• Monsignor Canon Francis Bickford VG MC (1932-1946)
  • Monsignor Canon John Bagshawe (1946-1952)
  • Monsignor Reginald Butcher MA (1952-1964)
  • Monsignor Canon Maurice Kelleher (1964-1968)
  • Bishop Christopher Butler OSB VG MA LLD (1968-1986)
  • Cardinal Basil Hume OSB OM MA STL (1986-1999)
  • Cardinal Cormac Murphy-O'Connor DD STL PhL (2000-present)

The post of Headmaster was created in 1926.

  • Fr Francis Healy MA (1926-1929)
  • Fr Albert Purdie PhD MA OBE (1929-1936)
  • Fr Thomas Sherlock BSc (1936-1940)
  • Hal "Rex" King TD KSG MA (1940-1949)
  • Canon Denis Britt-Compton MA (1949-1968)
  • Fr Michael Garvey MA (1968-1984)
  • Donald McEwen KSG KCHS MA FRSA (1984-2002)
  • Mark Loughlin PhD (2002-2004)
  • Christopher P Long BA (2004-present)

O Beate mi Edmunde

The College anthem was composed by Cardinal Nicholas Wiseman for the solemn enshrinement of the Relic of St Edmund in the College Chapel. The song has a total of 30 verses arranged into three decades, the first and third decades are each preceded and concluded with the following chorus, and the second decade with a variation of it. It is sung every year on the 3 days before November 16th, St Edmund's Day, when St Edmund is remembered. Ten verses are sung each day in chapel of what is called the Triduum.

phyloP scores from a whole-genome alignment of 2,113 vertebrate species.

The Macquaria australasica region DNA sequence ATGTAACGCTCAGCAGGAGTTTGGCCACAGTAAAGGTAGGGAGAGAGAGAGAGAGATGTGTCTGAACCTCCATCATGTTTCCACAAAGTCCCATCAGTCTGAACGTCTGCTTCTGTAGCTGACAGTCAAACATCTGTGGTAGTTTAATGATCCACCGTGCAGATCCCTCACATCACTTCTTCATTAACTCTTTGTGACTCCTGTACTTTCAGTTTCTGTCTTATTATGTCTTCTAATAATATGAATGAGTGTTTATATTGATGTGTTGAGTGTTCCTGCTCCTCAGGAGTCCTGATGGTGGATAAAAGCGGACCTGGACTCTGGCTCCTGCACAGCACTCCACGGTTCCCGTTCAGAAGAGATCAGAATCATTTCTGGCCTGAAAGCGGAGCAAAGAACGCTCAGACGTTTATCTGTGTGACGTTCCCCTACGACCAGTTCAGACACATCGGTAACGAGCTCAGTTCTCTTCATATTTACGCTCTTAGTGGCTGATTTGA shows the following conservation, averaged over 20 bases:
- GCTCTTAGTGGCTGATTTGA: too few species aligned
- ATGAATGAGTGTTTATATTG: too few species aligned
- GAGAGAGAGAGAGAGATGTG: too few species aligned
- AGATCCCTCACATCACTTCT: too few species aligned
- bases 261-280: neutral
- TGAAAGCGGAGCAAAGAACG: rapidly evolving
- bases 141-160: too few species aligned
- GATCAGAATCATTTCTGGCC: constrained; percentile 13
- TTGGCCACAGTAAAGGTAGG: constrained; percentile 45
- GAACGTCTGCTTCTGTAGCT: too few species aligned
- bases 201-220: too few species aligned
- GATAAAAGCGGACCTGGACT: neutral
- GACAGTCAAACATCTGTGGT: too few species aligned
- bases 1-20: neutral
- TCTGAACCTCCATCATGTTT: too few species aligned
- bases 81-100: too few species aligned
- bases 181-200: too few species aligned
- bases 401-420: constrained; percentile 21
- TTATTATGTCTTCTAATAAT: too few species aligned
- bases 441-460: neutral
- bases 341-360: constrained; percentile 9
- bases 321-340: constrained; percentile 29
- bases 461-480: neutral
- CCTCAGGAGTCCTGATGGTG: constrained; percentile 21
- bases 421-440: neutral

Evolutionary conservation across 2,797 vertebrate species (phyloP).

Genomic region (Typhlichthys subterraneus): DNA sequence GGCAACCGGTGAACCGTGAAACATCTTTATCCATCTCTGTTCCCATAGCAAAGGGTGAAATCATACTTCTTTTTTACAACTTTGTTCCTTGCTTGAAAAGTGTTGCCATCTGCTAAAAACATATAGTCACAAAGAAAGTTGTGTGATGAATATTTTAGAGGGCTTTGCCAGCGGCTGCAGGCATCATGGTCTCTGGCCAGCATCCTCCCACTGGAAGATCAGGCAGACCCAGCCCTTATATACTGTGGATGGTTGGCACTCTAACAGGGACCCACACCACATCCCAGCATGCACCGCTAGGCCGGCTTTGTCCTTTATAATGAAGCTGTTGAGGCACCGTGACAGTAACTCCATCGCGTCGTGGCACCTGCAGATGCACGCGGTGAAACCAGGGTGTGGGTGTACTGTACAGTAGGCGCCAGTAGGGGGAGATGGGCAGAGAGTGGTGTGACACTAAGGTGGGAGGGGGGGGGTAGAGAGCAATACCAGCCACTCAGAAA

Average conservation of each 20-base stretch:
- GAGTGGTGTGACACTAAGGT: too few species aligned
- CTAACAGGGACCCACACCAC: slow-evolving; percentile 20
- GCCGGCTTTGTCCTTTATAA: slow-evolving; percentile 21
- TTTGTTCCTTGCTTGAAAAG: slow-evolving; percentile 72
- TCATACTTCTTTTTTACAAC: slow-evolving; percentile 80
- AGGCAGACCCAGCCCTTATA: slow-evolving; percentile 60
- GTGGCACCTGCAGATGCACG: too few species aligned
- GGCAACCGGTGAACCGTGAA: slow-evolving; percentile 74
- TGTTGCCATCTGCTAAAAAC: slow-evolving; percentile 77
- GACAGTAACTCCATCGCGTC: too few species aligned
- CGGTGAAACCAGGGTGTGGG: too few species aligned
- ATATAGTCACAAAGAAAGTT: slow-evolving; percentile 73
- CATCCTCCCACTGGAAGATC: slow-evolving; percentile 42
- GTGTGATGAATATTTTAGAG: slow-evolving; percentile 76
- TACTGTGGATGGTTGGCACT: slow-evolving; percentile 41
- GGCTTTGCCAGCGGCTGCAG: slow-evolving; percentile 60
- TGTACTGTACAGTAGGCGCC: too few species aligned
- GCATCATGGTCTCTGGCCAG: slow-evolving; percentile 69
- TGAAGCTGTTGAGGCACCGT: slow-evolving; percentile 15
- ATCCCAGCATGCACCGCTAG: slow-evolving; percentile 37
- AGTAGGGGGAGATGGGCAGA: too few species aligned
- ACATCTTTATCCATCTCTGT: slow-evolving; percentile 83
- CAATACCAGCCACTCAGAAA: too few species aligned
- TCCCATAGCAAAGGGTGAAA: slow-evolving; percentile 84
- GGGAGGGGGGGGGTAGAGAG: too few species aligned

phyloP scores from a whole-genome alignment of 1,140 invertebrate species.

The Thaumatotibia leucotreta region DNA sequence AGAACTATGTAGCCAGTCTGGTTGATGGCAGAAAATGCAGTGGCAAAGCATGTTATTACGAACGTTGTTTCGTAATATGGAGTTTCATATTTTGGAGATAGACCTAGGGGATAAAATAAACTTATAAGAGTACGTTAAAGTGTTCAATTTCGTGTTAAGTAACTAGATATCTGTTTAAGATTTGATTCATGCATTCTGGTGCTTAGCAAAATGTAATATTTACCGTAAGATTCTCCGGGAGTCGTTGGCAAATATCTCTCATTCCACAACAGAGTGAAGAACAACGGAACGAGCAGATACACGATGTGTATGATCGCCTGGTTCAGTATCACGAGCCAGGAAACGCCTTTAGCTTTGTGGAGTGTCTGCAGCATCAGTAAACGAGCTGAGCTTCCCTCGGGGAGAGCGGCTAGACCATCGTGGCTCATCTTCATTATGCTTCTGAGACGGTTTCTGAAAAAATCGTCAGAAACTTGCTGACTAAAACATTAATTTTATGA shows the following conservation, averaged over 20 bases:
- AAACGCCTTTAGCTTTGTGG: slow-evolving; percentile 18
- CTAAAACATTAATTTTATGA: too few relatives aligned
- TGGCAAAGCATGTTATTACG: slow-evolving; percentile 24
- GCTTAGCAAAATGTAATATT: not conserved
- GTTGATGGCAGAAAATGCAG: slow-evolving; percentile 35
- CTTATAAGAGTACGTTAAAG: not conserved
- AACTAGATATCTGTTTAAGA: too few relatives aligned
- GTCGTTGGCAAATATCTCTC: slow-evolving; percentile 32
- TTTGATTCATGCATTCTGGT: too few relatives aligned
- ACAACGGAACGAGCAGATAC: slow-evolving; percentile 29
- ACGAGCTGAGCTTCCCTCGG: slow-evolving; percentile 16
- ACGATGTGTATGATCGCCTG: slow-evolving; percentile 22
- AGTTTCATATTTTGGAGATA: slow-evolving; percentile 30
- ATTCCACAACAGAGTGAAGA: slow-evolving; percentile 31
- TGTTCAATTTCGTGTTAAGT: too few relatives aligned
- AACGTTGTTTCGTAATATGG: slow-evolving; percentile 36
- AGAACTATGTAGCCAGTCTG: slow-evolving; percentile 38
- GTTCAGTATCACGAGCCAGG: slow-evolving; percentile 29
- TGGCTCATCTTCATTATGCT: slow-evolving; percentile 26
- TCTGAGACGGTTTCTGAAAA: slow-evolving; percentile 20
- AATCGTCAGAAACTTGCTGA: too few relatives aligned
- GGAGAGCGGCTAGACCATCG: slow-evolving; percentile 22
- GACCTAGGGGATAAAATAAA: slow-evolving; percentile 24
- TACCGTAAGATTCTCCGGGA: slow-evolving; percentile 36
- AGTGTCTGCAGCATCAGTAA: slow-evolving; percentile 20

O Beate mi Edmunde,
O Beate mi Edmunde,
Sic pro me ad Filium Dei,
Cum Maria preces funde,
Cum Maria preces funde,
Ut per vos sim placens Ei.

The Edmundian Association

The Edmundian Association was founded in 1853 and has members throughout the world. Its aim is to maintain a bond between the College and its alumni, and among members. Membership is available to past pupils of the College and their parents, parents of current pupils, and current and past members of staff.

Notable alumni

Laymen

Clergy

References

  • David J. S. Kay, The Buildings of St Edmund's College (St Edmund's College: 2000) ISBN 0-9538316-0-4
  • David J. S. Kay, The People of St Edmund's College (The Edmundian Association: 2003) ISBN 0-9546125-0-7
  • David J. S. Kay, St Edmund's College Prayer Book (The Edmundian Association: 2006) ISBN 0-9546125-1-5

External links

Coordinates: 51°52′49″N 0°00′31″W / 51.88028°N 0.00861°W / 51.88028; -0.00861